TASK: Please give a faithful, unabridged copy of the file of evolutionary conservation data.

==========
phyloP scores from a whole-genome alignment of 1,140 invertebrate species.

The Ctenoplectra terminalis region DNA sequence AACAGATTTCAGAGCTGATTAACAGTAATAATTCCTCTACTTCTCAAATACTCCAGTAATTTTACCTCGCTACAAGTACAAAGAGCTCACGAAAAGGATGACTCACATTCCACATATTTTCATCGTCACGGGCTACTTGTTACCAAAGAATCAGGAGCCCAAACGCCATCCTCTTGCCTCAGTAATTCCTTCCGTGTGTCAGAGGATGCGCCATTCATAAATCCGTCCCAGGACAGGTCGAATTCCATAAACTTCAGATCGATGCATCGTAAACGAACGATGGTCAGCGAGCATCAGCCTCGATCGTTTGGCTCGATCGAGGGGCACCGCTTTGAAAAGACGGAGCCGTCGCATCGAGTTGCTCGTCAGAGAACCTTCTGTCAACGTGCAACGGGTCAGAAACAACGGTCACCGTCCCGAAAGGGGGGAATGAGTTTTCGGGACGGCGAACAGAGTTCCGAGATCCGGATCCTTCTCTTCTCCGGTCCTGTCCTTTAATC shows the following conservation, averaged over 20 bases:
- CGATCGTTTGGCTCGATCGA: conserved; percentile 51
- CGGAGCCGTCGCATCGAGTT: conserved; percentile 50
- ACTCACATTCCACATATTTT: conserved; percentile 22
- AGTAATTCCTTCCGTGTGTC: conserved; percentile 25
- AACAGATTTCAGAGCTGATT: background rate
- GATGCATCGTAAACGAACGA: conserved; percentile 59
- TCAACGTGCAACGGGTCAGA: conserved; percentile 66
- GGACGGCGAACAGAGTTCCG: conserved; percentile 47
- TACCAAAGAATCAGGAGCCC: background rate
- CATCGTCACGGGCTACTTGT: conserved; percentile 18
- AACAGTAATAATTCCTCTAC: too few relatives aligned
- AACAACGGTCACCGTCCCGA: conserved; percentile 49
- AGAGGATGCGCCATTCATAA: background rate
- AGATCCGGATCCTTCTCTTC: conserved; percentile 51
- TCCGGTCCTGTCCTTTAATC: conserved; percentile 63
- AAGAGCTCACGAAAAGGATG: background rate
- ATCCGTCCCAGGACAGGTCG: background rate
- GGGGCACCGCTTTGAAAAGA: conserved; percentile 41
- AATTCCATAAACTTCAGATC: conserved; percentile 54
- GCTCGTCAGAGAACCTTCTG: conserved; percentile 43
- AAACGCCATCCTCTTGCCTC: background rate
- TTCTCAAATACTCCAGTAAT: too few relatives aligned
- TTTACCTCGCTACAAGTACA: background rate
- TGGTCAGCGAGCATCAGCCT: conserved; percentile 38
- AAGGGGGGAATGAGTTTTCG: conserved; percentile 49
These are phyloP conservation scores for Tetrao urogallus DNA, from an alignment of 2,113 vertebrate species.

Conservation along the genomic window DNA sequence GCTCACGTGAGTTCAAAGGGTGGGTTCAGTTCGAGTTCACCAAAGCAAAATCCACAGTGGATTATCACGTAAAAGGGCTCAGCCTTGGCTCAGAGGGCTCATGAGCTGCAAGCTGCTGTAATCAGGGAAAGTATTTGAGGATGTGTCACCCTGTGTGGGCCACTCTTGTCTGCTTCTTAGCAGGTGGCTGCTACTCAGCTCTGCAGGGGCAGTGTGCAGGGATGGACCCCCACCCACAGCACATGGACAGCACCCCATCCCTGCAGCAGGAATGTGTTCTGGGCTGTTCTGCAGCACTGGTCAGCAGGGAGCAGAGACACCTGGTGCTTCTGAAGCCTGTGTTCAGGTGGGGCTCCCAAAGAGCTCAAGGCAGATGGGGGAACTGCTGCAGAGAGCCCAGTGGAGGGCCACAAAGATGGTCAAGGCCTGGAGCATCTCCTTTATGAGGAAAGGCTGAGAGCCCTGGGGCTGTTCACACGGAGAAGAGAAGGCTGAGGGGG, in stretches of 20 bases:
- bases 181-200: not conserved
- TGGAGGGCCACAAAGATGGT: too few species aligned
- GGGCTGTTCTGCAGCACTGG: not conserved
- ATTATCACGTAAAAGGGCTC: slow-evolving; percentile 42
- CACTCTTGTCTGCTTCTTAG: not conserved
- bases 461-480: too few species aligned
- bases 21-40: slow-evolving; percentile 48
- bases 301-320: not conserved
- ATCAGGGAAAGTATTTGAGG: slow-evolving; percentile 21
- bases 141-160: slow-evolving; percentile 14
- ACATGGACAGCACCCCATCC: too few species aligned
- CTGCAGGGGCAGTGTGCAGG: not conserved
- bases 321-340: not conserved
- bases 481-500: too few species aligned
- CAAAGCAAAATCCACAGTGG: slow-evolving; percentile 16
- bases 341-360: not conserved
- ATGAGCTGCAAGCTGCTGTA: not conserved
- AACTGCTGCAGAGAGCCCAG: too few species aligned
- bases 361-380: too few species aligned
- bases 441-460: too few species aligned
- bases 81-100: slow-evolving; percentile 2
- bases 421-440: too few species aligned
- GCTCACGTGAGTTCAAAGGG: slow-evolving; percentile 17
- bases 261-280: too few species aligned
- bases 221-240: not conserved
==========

phyloP scores from a whole-genome alignment of 1,140 invertebrate species.

The Ctenoplectra terminalis region DNA sequence AACAGATTTCAGAGCTGATTAACAGTAATAATTCCTCTACTTCTCAAATACTCCAGTAATTTTACCTCGCTACAAGTACAAAGAGCTCACGAAAAGGATGACTCACATTCCACATATTTTCATCGTCACGGGCTACTTGTTACCAAAGAATCAGGAGCCCAAACGCCATCCTCTTGCCTCAGTAATTCCTTCCGTGTGTCAGAGGATGCGCCATTCATAAATCCGTCCCAGGACAGGTCGAATTCCATAAACTTCAGATCGATGCATCGTAAACGAACGATGGTCAGCGAGCATCAGCCTCGATCGTTTGGCTCGATCGAGGGGCACCGCTTTGAAAAGACGGAGCCGTCGCATCGAGTTGCTCGTCAGAGAACCTTCTGTCAACGTGCAACGGGTCAGAAACAACGGTCACCGTCCCGAAAGGGGGGAATGAGTTTTCGGGACGGCGAACAGAGTTCCGAGATCCGGATCCTTCTCTTCTCCGGTCCTGTCCTTTAATC shows the following conservation, averaged over 20 bases:
- CGATCGTTTGGCTCGATCGA: conserved; percentile 51
- CGGAGCCGTCGCATCGAGTT: conserved; percentile 50
- ACTCACATTCCACATATTTT: conserved; percentile 22
- AGTAATTCCTTCCGTGTGTC: conserved; percentile 25
- AACAGATTTCAGAGCTGATT: background rate
- GATGCATCGTAAACGAACGA: conserved; percentile 59
- TCAACGTGCAACGGGTCAGA: conserved; percentile 66
- GGACGGCGAACAGAGTTCCG: conserved; percentile 47
- TACCAAAGAATCAGGAGCCC: background rate
- CATCGTCACGGGCTACTTGT: conserved; percentile 18
- AACAGTAATAATTCCTCTAC: too few relatives aligned
- AACAACGGTCACCGTCCCGA: conserved; percentile 49
- AGAGGATGCGCCATTCATAA: background rate
- AGATCCGGATCCTTCTCTTC: conserved; percentile 51
- TCCGGTCCTGTCCTTTAATC: conserved; percentile 63
- AAGAGCTCACGAAAAGGATG: background rate
- ATCCGTCCCAGGACAGGTCG: background rate
- GGGGCACCGCTTTGAAAAGA: conserved; percentile 41
- AATTCCATAAACTTCAGATC: conserved; percentile 54
- GCTCGTCAGAGAACCTTCTG: conserved; percentile 43
- AAACGCCATCCTCTTGCCTC: background rate
- TTCTCAAATACTCCAGTAAT: too few relatives aligned
- TTTACCTCGCTACAAGTACA: background rate
- TGGTCAGCGAGCATCAGCCT: conserved; percentile 38
- AAGGGGGGAATGAGTTTTCG: conserved; percentile 49
These are phyloP conservation scores for Tetrao urogallus DNA, from an alignment of 2,113 vertebrate species.

Conservation along the genomic window DNA sequence GCTCACGTGAGTTCAAAGGGTGGGTTCAGTTCGAGTTCACCAAAGCAAAATCCACAGTGGATTATCACGTAAAAGGGCTCAGCCTTGGCTCAGAGGGCTCATGAGCTGCAAGCTGCTGTAATCAGGGAAAGTATTTGAGGATGTGTCACCCTGTGTGGGCCACTCTTGTCTGCTTCTTAGCAGGTGGCTGCTACTCAGCTCTGCAGGGGCAGTGTGCAGGGATGGACCCCCACCCACAGCACATGGACAGCACCCCATCCCTGCAGCAGGAATGTGTTCTGGGCTGTTCTGCAGCACTGGTCAGCAGGGAGCAGAGACACCTGGTGCTTCTGAAGCCTGTGTTCAGGTGGGGCTCCCAAAGAGCTCAAGGCAGATGGGGGAACTGCTGCAGAGAGCCCAGTGGAGGGCCACAAAGATGGTCAAGGCCTGGAGCATCTCCTTTATGAGGAAAGGCTGAGAGCCCTGGGGCTGTTCACACGGAGAAGAGAAGGCTGAGGGGG, in stretches of 20 bases:
- bases 181-200: not conserved
- TGGAGGGCCACAAAGATGGT: too few species aligned
- GGGCTGTTCTGCAGCACTGG: not conserved
- ATTATCACGTAAAAGGGCTC: slow-evolving; percentile 42
- CACTCTTGTCTGCTTCTTAG: not conserved
- bases 461-480: too few species aligned
- bases 21-40: slow-evolving; percentile 48
- bases 301-320: not conserved
- ATCAGGGAAAGTATTTGAGG: slow-evolving; percentile 21
- bases 141-160: slow-evolving; percentile 14
- ACATGGACAGCACCCCATCC: too few species aligned
- CTGCAGGGGCAGTGTGCAGG: not conserved
- bases 321-340: not conserved
- bases 481-500: too few species aligned
- CAAAGCAAAATCCACAGTGG: slow-evolving; percentile 16
- bases 341-360: not conserved
- ATGAGCTGCAAGCTGCTGTA: not conserved
- AACTGCTGCAGAGAGCCCAG: too few species aligned
- bases 361-380: too few species aligned
- bases 441-460: too few species aligned
- bases 81-100: slow-evolving; percentile 2
- bases 421-440: too few species aligned
- GCTCACGTGAGTTCAAAGGG: slow-evolving; percentile 17
- bases 261-280: too few species aligned
- bases 221-240: not conserved